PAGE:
In PJH Law’s last case of the week before the referendum, we have a case involving law derived from an European Directive and interpretation of both the EU Directive and the UK implementation of that directive.
Santos Gomes v Higher Level Care Ltd – http://www.employmentappeals.gov.uk/Public/Upload/16_0017rjfhEHRN.doc
The Working Time Directive is an EU directive which sets out workers’ rights relating to working hours, breaks and holidays. This directive was implemented in the UK by the Working Time Regulations 1998.
This week’s question is:
Does regulation 30 of the Working Time Regulations 1998 confer an entitlement to compensation for injury to feelings on a Claimant who succeeds in a claim under the Working Time Regulations 1998?
The Claimant brought claims for compensation for failing to allow her rest breaks and thereby allegedly damaging her “health and well-being”. The Tribunal found that the Claimant had not been allowed to take her rest break of 20 minutes in shifts of over 6 hours’ duration and awarded £1,220 compensation (that amount was agreed between the parties for pecuniary loss), but nothing for injury to feelings.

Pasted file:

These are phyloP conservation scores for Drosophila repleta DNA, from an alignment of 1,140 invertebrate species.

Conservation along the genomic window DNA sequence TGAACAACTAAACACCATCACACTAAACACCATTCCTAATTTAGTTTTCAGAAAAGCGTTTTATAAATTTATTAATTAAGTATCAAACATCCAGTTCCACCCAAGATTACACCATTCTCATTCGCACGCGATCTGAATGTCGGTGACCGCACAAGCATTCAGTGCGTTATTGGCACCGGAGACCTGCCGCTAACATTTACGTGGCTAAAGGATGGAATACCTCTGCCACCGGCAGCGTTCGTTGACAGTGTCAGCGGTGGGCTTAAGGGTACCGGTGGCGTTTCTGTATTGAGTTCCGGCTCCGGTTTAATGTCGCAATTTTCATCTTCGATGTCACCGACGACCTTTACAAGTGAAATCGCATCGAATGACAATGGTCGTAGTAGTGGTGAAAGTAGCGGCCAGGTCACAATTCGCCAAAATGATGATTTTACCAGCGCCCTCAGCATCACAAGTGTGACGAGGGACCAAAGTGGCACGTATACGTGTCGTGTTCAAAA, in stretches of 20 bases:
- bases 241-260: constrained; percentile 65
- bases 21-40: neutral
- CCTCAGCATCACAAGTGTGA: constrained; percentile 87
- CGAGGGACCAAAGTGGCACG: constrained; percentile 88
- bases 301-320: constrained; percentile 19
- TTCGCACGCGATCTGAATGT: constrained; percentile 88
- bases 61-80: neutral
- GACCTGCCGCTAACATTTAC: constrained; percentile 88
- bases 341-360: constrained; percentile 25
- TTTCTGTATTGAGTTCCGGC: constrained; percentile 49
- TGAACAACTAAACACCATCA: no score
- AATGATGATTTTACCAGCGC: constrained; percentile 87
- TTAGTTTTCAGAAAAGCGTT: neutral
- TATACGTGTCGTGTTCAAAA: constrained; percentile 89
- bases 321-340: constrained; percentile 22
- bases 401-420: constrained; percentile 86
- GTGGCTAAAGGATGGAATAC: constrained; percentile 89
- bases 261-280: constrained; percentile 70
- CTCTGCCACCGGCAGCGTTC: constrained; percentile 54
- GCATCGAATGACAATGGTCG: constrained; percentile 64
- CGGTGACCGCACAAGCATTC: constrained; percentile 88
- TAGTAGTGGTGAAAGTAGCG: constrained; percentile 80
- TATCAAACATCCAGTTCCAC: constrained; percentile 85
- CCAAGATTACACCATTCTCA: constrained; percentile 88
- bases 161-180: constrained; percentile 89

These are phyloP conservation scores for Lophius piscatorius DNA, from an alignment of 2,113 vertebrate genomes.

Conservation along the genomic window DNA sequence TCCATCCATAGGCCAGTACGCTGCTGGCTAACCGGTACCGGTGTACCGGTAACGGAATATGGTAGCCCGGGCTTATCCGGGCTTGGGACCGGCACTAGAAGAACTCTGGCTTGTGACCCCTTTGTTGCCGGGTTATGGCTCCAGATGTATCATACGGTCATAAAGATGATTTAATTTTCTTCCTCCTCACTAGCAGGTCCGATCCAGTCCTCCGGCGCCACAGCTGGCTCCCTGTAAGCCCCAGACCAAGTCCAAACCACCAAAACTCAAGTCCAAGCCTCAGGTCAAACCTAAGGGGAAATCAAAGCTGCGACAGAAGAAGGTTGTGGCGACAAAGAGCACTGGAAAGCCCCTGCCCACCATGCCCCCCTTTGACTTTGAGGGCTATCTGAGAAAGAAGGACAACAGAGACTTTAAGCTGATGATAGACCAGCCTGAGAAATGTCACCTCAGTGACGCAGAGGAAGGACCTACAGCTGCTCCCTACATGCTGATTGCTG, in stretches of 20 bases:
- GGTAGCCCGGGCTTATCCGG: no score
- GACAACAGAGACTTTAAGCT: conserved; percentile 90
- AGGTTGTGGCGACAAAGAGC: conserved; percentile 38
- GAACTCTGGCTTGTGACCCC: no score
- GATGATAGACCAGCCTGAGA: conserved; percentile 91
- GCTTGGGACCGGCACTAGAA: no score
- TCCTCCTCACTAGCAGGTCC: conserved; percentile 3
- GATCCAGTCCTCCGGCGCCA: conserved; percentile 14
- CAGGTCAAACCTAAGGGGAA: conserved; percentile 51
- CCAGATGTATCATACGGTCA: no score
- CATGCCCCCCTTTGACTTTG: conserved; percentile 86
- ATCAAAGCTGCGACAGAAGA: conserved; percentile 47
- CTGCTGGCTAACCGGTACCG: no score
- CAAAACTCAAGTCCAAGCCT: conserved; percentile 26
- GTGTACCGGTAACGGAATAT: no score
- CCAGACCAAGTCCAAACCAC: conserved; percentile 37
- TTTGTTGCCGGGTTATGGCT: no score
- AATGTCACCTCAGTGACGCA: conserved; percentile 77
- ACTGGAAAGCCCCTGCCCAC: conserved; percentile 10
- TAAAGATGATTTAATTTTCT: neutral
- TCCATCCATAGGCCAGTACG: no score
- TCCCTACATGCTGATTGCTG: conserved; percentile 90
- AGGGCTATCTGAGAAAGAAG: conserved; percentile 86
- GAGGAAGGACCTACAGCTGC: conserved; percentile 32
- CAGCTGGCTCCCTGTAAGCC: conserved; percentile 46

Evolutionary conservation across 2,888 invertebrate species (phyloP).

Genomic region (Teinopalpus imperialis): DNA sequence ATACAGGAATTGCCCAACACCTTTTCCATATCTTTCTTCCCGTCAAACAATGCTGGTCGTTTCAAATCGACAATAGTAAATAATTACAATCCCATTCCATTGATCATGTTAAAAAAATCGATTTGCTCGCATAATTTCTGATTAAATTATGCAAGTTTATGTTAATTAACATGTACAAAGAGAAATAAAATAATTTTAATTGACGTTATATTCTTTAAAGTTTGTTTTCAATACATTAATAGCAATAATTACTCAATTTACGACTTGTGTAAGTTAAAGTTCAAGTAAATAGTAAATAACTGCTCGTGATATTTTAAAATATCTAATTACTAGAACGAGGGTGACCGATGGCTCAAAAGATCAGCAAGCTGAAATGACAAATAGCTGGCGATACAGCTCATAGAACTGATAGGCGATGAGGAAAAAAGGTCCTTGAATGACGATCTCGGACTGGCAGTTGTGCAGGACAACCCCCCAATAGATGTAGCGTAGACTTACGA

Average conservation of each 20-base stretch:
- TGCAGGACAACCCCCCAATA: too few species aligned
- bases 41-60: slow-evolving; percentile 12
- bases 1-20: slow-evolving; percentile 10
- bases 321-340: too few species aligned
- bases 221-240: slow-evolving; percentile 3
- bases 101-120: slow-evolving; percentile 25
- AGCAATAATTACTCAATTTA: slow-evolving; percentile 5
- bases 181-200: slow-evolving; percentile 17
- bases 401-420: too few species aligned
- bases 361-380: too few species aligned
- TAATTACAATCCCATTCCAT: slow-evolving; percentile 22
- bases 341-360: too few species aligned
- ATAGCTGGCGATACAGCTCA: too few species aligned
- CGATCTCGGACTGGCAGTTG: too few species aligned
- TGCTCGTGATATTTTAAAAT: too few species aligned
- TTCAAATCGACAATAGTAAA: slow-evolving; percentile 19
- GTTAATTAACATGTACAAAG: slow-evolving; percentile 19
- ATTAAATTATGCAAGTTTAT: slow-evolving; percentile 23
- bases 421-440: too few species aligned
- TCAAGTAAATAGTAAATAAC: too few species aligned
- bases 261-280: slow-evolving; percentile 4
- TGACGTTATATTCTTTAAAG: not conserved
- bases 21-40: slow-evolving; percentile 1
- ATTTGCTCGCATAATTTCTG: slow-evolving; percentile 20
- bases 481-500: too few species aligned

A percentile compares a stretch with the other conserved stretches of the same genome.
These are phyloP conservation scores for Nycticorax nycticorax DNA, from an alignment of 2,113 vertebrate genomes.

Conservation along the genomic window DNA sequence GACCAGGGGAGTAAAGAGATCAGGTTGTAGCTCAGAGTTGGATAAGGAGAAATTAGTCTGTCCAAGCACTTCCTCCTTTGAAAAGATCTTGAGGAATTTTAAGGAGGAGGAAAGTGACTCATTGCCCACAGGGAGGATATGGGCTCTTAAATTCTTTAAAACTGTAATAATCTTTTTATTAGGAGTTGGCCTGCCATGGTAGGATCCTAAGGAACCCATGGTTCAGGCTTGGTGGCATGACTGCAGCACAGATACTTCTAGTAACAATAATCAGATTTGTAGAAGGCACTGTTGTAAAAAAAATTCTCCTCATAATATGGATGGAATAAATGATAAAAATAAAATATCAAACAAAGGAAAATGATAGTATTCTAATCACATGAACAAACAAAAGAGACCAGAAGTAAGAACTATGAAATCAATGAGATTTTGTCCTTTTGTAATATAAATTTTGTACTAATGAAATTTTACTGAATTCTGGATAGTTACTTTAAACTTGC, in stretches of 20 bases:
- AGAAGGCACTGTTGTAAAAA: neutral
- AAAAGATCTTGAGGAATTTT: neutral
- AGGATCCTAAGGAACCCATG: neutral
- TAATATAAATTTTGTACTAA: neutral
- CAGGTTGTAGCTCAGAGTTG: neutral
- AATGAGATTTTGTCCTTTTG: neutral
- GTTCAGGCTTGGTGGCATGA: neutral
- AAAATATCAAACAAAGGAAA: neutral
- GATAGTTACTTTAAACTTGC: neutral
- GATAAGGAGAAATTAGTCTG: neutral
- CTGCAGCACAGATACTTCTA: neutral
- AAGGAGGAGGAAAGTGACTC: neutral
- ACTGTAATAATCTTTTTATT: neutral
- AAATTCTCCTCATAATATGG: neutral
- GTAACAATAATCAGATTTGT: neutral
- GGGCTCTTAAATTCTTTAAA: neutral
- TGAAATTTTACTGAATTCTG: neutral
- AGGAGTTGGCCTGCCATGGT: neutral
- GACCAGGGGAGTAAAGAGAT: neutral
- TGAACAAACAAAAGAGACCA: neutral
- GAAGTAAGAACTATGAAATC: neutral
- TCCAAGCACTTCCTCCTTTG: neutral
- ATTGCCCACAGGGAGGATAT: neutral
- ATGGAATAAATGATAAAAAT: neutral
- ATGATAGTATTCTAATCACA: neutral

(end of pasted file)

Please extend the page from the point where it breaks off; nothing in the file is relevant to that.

The Claimant appealed to the EAT seeking further compensation to cover the injury to her feelings. The appeal was dismissed.
This week’s answer is therefore:
The Working Time Regulations only allow for pecuniary losses to be claimed and that is consistent with the EU directive.
Employers can therefore breathe a sigh of relief that employees need to show some pecuniary loss to make a claim in relation to not getting rest breaks to be worthwhile and therefore aren’t likely to see an increase in claims brought under the working time regulations as a result of this decision.